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Greece: Opposition party head returns mandate to form gov’t

Evangelos Meimarakis, head of the conservative New Democracy party, returned the mandate after the three-day limit

Published: Updated:

The head of Greece’s main opposition party returned his mandate to form a government to the country’s president on Monday after failing to find coalition partners following the prime minister’s resignation and call for early elections.

Evangelos Meimarakis, head of the conservative New Democracy party, returned the mandate after the three-day limit. It now passes to the third-largest party in parliament, a new anti-bailout group named Popular Unity formed by hardliners who split from the governing radical-left Syriza party last week. Neither party is expected to be able to form a government, and early elections are most likely to be held on Sept. 20.

Despite acknowledging that there was no chance of forming a government, Popular Unity parliamentary representative Dimitris Stratoulis said the party will keep the mandate for the full three days. This, he said on the private Mega television channel, was in order to discuss political developments with other parties.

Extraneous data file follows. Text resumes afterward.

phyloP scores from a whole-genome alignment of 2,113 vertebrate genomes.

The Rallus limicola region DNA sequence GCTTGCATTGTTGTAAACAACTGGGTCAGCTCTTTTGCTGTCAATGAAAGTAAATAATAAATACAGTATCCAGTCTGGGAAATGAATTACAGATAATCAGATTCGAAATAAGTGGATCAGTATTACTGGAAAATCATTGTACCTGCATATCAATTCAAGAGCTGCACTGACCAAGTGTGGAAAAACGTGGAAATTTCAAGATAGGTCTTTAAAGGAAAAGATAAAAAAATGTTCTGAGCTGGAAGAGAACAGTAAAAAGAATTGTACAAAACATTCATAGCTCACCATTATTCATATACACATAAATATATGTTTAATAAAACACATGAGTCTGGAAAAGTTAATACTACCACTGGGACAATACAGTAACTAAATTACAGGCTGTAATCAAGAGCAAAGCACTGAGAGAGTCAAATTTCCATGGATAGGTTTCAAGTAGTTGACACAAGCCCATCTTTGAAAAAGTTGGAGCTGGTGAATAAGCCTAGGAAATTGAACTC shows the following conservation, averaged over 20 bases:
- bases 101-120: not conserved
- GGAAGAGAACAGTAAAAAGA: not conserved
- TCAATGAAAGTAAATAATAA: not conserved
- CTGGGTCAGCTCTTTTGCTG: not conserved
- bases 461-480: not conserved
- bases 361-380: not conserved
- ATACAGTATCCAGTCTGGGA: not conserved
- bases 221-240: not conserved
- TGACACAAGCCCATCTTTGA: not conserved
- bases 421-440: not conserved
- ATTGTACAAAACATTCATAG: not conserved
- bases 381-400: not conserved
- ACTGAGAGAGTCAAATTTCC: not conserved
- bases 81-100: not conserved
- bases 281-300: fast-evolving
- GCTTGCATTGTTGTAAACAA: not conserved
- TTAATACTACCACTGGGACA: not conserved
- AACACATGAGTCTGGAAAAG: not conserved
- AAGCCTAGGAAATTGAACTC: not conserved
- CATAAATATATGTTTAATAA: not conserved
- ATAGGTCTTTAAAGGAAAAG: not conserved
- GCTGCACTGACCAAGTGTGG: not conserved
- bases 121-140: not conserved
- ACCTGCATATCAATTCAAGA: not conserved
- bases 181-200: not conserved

Prime Minister Alexis Tsipras resigned on Thursday, just seven months into his four-year mandate, following a rebellion in his party over Greece’s new bailout. Syriza hardliners blasted the party’s young leader for reneging on the promises which won him the January election to repeal austerity measures that were imposed in return for Greece’s two previous international bailouts.

Under electoral regulations, each of the three largest parties in Parliament has a maximum three days to seek coalition partners. If no coalition can be formed, the president convenes a meeting of party leaders in a last-ditch attempt to find consensus before a caretaker government is appointed and an election date is set.

This looms as the third time this year that Greeks head to the ballot box, after the January election and a July referendum Tsipras called within a week, urging voters to reject creditor reform demands - which they overwhelmingly did.